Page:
• 1
    I don't know where that 10% figure comes from (because it seems to appear in virtually every tourist guide on Germany), but in my personal experience as a German (grown up in the South-West), tips can be much lower than that, and rounding often prevails over true percentages. For instance, if the bill is 12.80€, it is completely appropriate to pay 13€. For higher bills, tips increase, but not linearly; while I might still tip 1€ on a 10€ bill if I'm especially pleased, I would still consider tipping 8€ on an 80€ bill to be way over the top. Oct 22, 2015 at 9:37

In Slovakia, service and all taxes are included in the price of meals/beverage. If you see in the menu a sandwich for 1.23 EUR and a drink for 0.69 EUR your total will be 1.92 EUR, this is what you pay the waitress. If you pay by cash she will bring you 0.08 EUR in change and if you don't need to be bothered by the cents you can leave her 3 cents and take the 5 cent coin or just leave the whole change.

However if you want to leave a tip it's OK too, it's unexpected but not insulting and the waitress will be quite happy.


Just do what you want. If you liked service - you may want to tip. Don't ever tip just because it is "expected". Most countries have pretty clear laws about that everything you have to pay must be included in the bill. This "tradition" only stays as long as people continue to pay extra.

  • 2
    In Austria tips are exempt from taxes, so they will certainly stay. If you want to go back to the same restaurant, you better tip according to local custom. There are of course many ways besides no tips how you can take advantage of other people.
    – Phira
    Jun 14, 2012 at 13:47
  • 1
    "You better tip according to local custom" sounds very much like racket to me. Do I understand correctly that even Austria have laws against it? How paying exactly to the bill is suddenly "taking advantage" of people? They are on payroll from their boss already and they are paid exactly to service customer. Jun 14, 2012 at 14:01
  • @OlegV.Volkov In the US, people in jobs that normally get tips are often paid less than minimum wage, since it's assumed that the tips will make up for it. They also have to pay income tax on the amount of tips they're expected to get (and if they say they didn't get tipped as much the IRS will probably assume they're lying)
    – Random832
    Jun 15, 2012 at 17:11
  • 1
    This is exactly the very problem with all this tipping business. "Paid less than minimum", "assume they're lying" (and, as I understand will somehow be punished?). Both of those - paying less than minimum and punishing for assumption is against the law. So, in essence, you're saying that customer is obliged to take share of problems of some lazy bum who can't even get to court to defend himself. Jun 15, 2012 at 17:19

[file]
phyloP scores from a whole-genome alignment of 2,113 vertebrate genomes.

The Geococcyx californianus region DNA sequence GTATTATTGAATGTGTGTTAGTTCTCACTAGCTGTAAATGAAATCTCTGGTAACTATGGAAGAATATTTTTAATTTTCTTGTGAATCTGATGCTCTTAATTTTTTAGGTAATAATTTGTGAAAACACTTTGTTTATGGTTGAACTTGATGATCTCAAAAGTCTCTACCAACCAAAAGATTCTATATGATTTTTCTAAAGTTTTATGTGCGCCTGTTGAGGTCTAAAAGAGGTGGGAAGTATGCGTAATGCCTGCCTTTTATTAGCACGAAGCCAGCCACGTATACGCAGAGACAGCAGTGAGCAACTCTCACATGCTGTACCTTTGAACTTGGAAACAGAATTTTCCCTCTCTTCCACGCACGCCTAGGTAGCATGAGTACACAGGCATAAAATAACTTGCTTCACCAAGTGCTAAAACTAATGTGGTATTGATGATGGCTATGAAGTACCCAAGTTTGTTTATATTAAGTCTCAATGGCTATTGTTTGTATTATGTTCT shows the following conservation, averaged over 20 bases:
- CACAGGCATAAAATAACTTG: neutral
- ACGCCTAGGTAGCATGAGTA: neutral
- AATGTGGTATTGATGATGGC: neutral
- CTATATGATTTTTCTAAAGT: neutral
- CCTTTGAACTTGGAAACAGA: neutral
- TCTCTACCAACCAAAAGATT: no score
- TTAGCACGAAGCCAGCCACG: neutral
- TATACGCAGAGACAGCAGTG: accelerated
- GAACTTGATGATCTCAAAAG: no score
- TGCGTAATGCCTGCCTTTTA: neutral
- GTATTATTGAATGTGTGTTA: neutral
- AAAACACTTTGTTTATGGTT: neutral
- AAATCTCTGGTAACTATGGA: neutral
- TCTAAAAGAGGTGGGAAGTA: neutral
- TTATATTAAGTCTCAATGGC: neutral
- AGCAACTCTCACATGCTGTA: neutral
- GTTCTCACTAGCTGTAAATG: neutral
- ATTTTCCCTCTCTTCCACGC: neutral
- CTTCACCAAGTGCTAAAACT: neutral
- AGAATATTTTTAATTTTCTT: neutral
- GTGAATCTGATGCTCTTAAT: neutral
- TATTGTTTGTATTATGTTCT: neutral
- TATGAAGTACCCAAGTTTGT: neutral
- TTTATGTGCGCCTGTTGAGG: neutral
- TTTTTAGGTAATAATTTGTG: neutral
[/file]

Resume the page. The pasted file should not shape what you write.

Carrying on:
In France, service charges are not included in the bill (or I missed something in my own country). Therefore, when the waitress brings you the bill, she brings it in a little (plastic) plate to put your money (or credit card) in order to pay the bill.

If you want, and if the service was good enough for you, you can leave some euros (between 1 and 3 euros usually) in the plate, even if you decided to pay by credit card. Then, the money you left will be shared between the staff at the end of the day.

  • 2
    In France , bills are often with this mention "Taxe et service compris" ( taxe and service included ), so there is already something for the waiters. Of course, tips are always appreciated. Jun 15, 2012 at 12:10
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    service is not always explicitly included, but waiters are (theoretically) paid with minimum wage, unlike in particular USA. So technically, service is included in the price of the meal.
    – Vince
    Dec 11, 2012 at 10:06
  • for more details, the US allow very low salary without tips($2/hr in some extreme cases, barely comparable with France's 9 euros/hr) : dol.gov/whd/state/tipped.htm#.UMcHNqyCa8p
    – Vince
    Dec 11, 2012 at 10:15
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    This is plainly wrong, service is included, it's just not generally itemized on the bill. Waiters are paid a fixed wage and do not rely mainly on tips for their income. Tipping is therefore very uncommon.
    – Relaxed
    May 21, 2013 at 16:15